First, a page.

07 July 2009 - DISCUSSION WITH A MASTER TEACHER
The new Eternal Awareness website is having a series of discussions based on Great River Institute’s on-going Monday Meditation Class (see below for more information). As an unofficial adjunct of each class, each week EA is hosting a week’s worth of discussions following the Monday evening class.
The master teacher of the GRI meditation group – Sensei – is currently active in the EA web-based discussion groups. I strongly urge you to consider participating in either the Monday class, the EA discussions, or both. This is a rare opportunity for several reasons:
- First, you have a chance to dialog with a master teacher.
- Second, you will have an opportunity to see some of Sensei’s students interacting with him, which will give you an opportunity to study the nature of interaction between a master teacher and his students.
- Third, you will benefit from the content of the teaching itself.
Join the web-based Discussions here. There is no site membership required to participate.
Great River Institute hosts Monday Meditation Classes each week at 6:30 PM Eastern, US. The subject is ‘The Totality and Embodiment of God’.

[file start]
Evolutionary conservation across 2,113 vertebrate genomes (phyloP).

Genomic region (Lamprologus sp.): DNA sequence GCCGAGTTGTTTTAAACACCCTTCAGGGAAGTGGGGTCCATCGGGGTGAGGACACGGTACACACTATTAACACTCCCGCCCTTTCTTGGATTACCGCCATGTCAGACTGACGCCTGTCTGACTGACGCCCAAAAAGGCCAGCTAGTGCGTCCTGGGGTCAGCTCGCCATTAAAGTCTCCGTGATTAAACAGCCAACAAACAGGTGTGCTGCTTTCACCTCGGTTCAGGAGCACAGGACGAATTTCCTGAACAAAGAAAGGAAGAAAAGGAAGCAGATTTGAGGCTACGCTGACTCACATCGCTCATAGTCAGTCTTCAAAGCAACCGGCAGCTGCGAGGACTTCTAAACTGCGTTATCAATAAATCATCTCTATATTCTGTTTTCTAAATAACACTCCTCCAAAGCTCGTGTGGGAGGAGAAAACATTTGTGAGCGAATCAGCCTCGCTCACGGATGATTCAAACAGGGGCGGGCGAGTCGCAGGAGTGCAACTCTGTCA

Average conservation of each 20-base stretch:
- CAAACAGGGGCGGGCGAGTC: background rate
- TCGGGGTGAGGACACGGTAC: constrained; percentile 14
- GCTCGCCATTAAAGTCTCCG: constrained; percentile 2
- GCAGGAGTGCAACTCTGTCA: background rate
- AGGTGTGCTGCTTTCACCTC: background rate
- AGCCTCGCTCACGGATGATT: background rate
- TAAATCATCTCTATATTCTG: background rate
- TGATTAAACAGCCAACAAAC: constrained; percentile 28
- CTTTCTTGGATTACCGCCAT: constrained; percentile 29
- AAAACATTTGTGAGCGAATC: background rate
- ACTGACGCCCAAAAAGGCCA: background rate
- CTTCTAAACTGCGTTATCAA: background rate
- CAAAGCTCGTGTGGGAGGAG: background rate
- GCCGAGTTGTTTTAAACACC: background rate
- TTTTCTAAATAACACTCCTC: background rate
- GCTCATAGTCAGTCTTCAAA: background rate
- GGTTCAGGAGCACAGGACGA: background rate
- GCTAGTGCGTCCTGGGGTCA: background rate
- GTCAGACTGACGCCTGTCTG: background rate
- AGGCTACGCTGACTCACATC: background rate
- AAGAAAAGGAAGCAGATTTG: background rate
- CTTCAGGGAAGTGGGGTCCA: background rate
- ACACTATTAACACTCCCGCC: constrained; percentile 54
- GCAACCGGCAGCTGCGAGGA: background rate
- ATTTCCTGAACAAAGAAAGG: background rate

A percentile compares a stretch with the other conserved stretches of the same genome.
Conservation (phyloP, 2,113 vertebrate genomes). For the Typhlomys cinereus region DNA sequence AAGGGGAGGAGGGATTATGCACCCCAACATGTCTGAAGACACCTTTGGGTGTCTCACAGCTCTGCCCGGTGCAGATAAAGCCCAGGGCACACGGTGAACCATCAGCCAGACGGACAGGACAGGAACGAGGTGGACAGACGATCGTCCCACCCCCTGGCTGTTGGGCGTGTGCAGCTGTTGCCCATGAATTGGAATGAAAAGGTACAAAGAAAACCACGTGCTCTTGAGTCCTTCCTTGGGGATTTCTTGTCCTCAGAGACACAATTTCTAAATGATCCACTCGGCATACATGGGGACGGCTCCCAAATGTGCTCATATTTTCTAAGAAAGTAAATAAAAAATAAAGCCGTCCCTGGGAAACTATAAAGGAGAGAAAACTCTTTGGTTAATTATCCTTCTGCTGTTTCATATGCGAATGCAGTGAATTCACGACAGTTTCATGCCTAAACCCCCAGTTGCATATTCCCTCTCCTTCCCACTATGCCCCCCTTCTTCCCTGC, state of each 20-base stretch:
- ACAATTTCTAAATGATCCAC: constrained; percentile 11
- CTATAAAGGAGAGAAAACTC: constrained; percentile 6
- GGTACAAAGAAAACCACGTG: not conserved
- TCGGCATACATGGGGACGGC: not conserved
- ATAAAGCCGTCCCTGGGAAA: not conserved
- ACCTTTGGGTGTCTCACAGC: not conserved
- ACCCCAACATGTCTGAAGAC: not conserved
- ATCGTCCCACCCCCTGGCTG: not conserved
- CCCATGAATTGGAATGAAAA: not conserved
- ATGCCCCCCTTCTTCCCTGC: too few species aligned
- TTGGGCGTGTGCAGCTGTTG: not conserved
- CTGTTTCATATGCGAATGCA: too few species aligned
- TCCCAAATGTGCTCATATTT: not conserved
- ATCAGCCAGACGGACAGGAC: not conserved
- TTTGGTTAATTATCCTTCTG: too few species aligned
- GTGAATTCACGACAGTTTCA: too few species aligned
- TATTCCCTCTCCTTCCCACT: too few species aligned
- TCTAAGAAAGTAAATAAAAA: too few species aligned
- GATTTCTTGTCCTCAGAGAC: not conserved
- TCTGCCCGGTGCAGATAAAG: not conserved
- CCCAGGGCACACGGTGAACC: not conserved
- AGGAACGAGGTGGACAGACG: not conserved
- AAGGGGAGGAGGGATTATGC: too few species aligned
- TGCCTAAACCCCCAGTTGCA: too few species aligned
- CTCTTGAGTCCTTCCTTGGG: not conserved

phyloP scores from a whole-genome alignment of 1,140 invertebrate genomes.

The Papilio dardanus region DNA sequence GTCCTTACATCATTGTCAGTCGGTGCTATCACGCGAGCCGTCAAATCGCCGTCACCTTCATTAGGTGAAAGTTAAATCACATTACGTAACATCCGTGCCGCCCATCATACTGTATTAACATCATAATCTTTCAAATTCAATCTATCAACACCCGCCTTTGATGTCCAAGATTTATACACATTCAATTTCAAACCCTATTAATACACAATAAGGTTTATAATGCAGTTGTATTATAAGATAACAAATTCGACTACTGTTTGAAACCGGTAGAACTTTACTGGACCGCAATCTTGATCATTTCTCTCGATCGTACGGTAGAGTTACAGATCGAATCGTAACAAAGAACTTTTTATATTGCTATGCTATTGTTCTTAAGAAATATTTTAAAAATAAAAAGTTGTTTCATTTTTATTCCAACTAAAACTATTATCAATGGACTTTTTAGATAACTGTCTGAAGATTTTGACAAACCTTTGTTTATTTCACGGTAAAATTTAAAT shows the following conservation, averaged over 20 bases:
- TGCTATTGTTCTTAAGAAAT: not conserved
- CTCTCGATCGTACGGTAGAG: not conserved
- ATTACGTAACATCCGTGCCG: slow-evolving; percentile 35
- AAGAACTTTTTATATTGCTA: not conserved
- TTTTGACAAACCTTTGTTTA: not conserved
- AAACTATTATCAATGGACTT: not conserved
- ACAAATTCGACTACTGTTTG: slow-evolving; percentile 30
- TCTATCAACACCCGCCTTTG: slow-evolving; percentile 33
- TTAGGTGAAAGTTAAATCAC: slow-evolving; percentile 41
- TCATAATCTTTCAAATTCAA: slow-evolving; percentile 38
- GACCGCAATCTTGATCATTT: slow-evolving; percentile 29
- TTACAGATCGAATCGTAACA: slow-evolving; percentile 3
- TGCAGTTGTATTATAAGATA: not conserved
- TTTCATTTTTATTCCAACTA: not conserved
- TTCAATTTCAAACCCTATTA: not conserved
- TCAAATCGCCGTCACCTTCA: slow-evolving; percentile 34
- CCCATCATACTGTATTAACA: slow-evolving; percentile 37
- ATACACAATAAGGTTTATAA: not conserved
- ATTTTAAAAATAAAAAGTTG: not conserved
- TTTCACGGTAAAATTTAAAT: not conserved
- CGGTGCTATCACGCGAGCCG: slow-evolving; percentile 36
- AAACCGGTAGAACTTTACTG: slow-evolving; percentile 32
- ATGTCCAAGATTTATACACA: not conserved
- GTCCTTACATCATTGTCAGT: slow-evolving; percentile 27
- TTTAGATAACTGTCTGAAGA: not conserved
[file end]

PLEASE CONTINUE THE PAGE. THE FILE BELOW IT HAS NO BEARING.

This series of classes have been held regularly for two years. Some classes run 3-4 hours in length, so participants who have attended from the beginning have benefited from literally hundreds of hours of active meditation practice, sitting with a Master. If you are interested in joining, classes can be taken via teleconference as long as you register in advance. There is a small fee for each class. Email GRI at GrtRvrInst@aol.com for more information.
INTRODUCTION TO THE CLASSES AND DISCUSSIONS
The Art of Giving has four principles: Respect, Appreciation, Gratitude and Value. Recent Monday Meditation Classes are focusing on the principle of Gratitude. In a broader sense, however, the classes are, as Sensei states, “a meditation on the totality and embodiment of God. God is defined here as ‘the Everything’.”
Sensei states that the totality can be defined as including everything, from the highest macro cosmic universal point of view to the singlular microcosmic cellular perspective, and everything in between. Yet, no matter which view we focus on it all contains ‘the Everything’. The embodiment represents any particular point of view, whether it is a moment in time, a particular person, an attitude or a presence in the moment.
“The totality and embodiment are both constantly present,” continues Sensei. If we don’t understand this then our concept of meditation and life will fall short and be short-sighted. Consequently, we easily get lost in either position. When we are overly focused in the embodiment, we get lost in the specificity of ‘me’. And when we try to focus ourselves in the totality, things become too general, generic and conceptual. When these two perspectives are not kept in balance, we tend to become negative.